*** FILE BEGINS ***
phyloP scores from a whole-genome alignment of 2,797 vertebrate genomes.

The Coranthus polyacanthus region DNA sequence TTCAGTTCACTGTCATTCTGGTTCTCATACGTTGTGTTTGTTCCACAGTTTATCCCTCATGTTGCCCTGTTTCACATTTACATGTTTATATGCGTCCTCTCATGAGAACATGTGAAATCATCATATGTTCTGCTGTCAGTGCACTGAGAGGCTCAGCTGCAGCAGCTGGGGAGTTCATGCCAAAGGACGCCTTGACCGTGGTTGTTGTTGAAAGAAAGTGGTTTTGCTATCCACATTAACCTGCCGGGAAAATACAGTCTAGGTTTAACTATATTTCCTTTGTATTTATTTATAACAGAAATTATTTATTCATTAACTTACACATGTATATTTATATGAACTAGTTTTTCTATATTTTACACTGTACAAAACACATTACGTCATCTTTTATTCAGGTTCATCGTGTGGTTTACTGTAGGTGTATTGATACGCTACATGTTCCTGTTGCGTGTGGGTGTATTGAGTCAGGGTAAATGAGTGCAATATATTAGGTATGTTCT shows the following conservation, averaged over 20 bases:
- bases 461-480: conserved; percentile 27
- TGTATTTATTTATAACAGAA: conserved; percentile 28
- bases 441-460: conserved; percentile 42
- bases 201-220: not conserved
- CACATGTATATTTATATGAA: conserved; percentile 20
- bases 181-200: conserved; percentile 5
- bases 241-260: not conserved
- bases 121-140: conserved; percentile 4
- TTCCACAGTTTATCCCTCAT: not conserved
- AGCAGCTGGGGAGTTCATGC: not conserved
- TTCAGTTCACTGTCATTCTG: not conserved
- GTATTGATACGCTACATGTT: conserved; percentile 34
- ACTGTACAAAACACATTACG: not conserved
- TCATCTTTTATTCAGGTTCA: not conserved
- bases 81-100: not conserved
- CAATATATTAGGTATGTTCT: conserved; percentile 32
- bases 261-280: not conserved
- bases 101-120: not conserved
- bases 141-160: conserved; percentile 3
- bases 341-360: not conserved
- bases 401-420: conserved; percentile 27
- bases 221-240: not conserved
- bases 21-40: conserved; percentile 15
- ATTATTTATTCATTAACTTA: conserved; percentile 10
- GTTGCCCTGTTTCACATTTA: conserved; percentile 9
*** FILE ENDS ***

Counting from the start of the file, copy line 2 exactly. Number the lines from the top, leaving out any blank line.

The Coranthus polyacanthus region DNA sequence TTCAGTTCACTGTCATTCTGGTTCTCATACGTTGTGTTTGTTCCACAGTTTATCCCTCATGTTGCCCTGTTTCACATTTACATGTTTATATGCGTCCTCTCATGAGAACATGTGAAATCATCATATGTTCTGCTGTCAGTGCACTGAGAGGCTCAGCTGCAGCAGCTGGGGAGTTCATGCCAAAGGACGCCTTGACCGTGGTTGTTGTTGAAAGAAAGTGGTTTTGCTATCCACATTAACCTGCCGGGAAAATACAGTCTAGGTTTAACTATATTTCCTTTGTATTTATTTATAACAGAAATTATTTATTCATTAACTTACACATGTATATTTATATGAACTAGTTTTTCTATATTTTACACTGTACAAAACACATTACGTCATCTTTTATTCAGGTTCATCGTGTGGTTTACTGTAGGTGTATTGATACGCTACATGTTCCTGTTGCGTGTGGGTGTATTGAGTCAGGGTAAATGAGTGCAATATATTAGGTATGTTCT shows the following conservation, averaged over 20 bases: